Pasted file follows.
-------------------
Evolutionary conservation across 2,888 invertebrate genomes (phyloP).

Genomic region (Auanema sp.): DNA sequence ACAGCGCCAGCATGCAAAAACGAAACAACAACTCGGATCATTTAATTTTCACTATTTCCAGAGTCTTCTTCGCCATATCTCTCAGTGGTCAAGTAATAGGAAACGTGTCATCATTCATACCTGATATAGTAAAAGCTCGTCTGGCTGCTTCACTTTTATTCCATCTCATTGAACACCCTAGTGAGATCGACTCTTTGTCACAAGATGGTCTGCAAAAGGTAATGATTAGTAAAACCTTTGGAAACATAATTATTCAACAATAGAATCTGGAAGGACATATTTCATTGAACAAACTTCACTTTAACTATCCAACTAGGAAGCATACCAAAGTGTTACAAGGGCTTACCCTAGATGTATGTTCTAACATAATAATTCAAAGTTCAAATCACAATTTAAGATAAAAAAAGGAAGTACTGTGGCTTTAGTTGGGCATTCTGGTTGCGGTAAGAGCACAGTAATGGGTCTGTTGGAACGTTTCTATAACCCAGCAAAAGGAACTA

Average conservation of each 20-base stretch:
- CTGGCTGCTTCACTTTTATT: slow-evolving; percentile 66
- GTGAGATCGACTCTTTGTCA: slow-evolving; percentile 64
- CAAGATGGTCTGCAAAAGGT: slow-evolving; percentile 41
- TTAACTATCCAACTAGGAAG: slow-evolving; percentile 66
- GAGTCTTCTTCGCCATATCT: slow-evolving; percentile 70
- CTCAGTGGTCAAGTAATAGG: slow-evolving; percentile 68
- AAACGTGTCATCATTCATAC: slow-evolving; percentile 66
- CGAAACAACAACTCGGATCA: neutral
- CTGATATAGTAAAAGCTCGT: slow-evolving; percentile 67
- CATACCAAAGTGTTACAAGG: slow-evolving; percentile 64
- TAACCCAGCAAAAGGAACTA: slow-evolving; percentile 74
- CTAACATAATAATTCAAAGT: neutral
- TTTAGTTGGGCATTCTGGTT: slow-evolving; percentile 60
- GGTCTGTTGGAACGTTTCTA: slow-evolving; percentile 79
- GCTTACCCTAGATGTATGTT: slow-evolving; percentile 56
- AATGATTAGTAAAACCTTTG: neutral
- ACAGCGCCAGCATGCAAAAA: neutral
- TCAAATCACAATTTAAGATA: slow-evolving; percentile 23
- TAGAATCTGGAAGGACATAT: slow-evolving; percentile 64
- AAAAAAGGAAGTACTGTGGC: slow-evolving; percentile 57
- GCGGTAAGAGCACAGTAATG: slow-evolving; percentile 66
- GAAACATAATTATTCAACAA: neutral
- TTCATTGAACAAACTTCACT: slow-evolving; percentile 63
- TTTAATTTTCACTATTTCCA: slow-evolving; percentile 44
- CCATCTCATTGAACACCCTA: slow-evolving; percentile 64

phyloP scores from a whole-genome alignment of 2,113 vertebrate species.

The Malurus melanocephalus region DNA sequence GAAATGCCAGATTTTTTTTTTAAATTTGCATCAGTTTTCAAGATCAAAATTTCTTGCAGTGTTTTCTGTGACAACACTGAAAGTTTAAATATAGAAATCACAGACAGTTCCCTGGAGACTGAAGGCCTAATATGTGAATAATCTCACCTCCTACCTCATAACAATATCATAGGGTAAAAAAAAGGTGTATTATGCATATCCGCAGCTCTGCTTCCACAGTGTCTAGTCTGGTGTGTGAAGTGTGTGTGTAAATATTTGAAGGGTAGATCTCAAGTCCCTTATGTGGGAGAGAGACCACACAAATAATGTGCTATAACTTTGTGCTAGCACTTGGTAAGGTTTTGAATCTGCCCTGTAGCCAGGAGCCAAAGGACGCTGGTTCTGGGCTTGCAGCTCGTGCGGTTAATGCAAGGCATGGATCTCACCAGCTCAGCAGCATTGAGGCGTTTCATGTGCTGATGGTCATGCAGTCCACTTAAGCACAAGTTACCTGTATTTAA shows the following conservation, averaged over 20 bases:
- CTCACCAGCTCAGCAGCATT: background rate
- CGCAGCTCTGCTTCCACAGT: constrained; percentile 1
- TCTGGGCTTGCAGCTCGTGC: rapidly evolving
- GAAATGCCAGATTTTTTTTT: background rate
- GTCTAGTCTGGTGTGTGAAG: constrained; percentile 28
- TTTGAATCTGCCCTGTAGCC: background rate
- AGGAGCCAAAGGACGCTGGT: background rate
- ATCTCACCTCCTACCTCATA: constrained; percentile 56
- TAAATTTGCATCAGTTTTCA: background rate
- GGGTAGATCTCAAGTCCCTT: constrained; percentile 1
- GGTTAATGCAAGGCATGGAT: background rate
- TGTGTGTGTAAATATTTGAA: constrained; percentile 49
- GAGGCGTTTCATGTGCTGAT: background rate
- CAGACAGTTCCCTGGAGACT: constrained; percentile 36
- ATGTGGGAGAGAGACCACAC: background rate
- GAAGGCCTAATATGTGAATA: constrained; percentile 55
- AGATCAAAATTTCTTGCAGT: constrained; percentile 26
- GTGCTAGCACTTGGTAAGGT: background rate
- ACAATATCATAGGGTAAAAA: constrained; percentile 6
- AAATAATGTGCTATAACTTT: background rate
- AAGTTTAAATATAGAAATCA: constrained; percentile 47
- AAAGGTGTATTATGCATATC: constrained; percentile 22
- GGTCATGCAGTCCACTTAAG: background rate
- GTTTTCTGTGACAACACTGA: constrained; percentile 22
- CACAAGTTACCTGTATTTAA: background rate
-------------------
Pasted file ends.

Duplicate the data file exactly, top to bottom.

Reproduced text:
Evolutionary conservation across 2,888 invertebrate genomes (phyloP).

Genomic region (Auanema sp.): DNA sequence ACAGCGCCAGCATGCAAAAACGAAACAACAACTCGGATCATTTAATTTTCACTATTTCCAGAGTCTTCTTCGCCATATCTCTCAGTGGTCAAGTAATAGGAAACGTGTCATCATTCATACCTGATATAGTAAAAGCTCGTCTGGCTGCTTCACTTTTATTCCATCTCATTGAACACCCTAGTGAGATCGACTCTTTGTCACAAGATGGTCTGCAAAAGGTAATGATTAGTAAAACCTTTGGAAACATAATTATTCAACAATAGAATCTGGAAGGACATATTTCATTGAACAAACTTCACTTTAACTATCCAACTAGGAAGCATACCAAAGTGTTACAAGGGCTTACCCTAGATGTATGTTCTAACATAATAATTCAAAGTTCAAATCACAATTTAAGATAAAAAAAGGAAGTACTGTGGCTTTAGTTGGGCATTCTGGTTGCGGTAAGAGCACAGTAATGGGTCTGTTGGAACGTTTCTATAACCCAGCAAAAGGAACTA

Average conservation of each 20-base stretch:
- CTGGCTGCTTCACTTTTATT: slow-evolving; percentile 66
- GTGAGATCGACTCTTTGTCA: slow-evolving; percentile 64
- CAAGATGGTCTGCAAAAGGT: slow-evolving; percentile 41
- TTAACTATCCAACTAGGAAG: slow-evolving; percentile 66
- GAGTCTTCTTCGCCATATCT: slow-evolving; percentile 70
- CTCAGTGGTCAAGTAATAGG: slow-evolving; percentile 68
- AAACGTGTCATCATTCATAC: slow-evolving; percentile 66
- CGAAACAACAACTCGGATCA: neutral
- CTGATATAGTAAAAGCTCGT: slow-evolving; percentile 67
- CATACCAAAGTGTTACAAGG: slow-evolving; percentile 64
- TAACCCAGCAAAAGGAACTA: slow-evolving; percentile 74
- CTAACATAATAATTCAAAGT: neutral
- TTTAGTTGGGCATTCTGGTT: slow-evolving; percentile 60
- GGTCTGTTGGAACGTTTCTA: slow-evolving; percentile 79
- GCTTACCCTAGATGTATGTT: slow-evolving; percentile 56
- AATGATTAGTAAAACCTTTG: neutral
- ACAGCGCCAGCATGCAAAAA: neutral
- TCAAATCACAATTTAAGATA: slow-evolving; percentile 23
- TAGAATCTGGAAGGACATAT: slow-evolving; percentile 64
- AAAAAAGGAAGTACTGTGGC: slow-evolving; percentile 57
- GCGGTAAGAGCACAGTAATG: slow-evolving; percentile 66
- GAAACATAATTATTCAACAA: neutral
- TTCATTGAACAAACTTCACT: slow-evolving; percentile 63
- TTTAATTTTCACTATTTCCA: slow-evolving; percentile 44
- CCATCTCATTGAACACCCTA: slow-evolving; percentile 64

phyloP scores from a whole-genome alignment of 2,113 vertebrate species.

The Malurus melanocephalus region DNA sequence GAAATGCCAGATTTTTTTTTTAAATTTGCATCAGTTTTCAAGATCAAAATTTCTTGCAGTGTTTTCTGTGACAACACTGAAAGTTTAAATATAGAAATCACAGACAGTTCCCTGGAGACTGAAGGCCTAATATGTGAATAATCTCACCTCCTACCTCATAACAATATCATAGGGTAAAAAAAAGGTGTATTATGCATATCCGCAGCTCTGCTTCCACAGTGTCTAGTCTGGTGTGTGAAGTGTGTGTGTAAATATTTGAAGGGTAGATCTCAAGTCCCTTATGTGGGAGAGAGACCACACAAATAATGTGCTATAACTTTGTGCTAGCACTTGGTAAGGTTTTGAATCTGCCCTGTAGCCAGGAGCCAAAGGACGCTGGTTCTGGGCTTGCAGCTCGTGCGGTTAATGCAAGGCATGGATCTCACCAGCTCAGCAGCATTGAGGCGTTTCATGTGCTGATGGTCATGCAGTCCACTTAAGCACAAGTTACCTGTATTTAA shows the following conservation, averaged over 20 bases:
- CTCACCAGCTCAGCAGCATT: background rate
- CGCAGCTCTGCTTCCACAGT: constrained; percentile 1
- TCTGGGCTTGCAGCTCGTGC: rapidly evolving
- GAAATGCCAGATTTTTTTTT: background rate
- GTCTAGTCTGGTGTGTGAAG: constrained; percentile 28
- TTTGAATCTGCCCTGTAGCC: background rate
- AGGAGCCAAAGGACGCTGGT: background rate
- ATCTCACCTCCTACCTCATA: constrained; percentile 56
- TAAATTTGCATCAGTTTTCA: background rate
- GGGTAGATCTCAAGTCCCTT: constrained; percentile 1
- GGTTAATGCAAGGCATGGAT: background rate
- TGTGTGTGTAAATATTTGAA: constrained; percentile 49
- GAGGCGTTTCATGTGCTGAT: background rate
- CAGACAGTTCCCTGGAGACT: constrained; percentile 36
- ATGTGGGAGAGAGACCACAC: background rate
- GAAGGCCTAATATGTGAATA: constrained; percentile 55
- AGATCAAAATTTCTTGCAGT: constrained; percentile 26
- GTGCTAGCACTTGGTAAGGT: background rate
- ACAATATCATAGGGTAAAAA: constrained; percentile 6
- AAATAATGTGCTATAACTTT: background rate
- AAGTTTAAATATAGAAATCA: constrained; percentile 47
- AAAGGTGTATTATGCATATC: constrained; percentile 22
- GGTCATGCAGTCCACTTAAG: background rate
- GTTTTCTGTGACAACACTGA: constrained; percentile 22
- CACAAGTTACCTGTATTTAA: background rate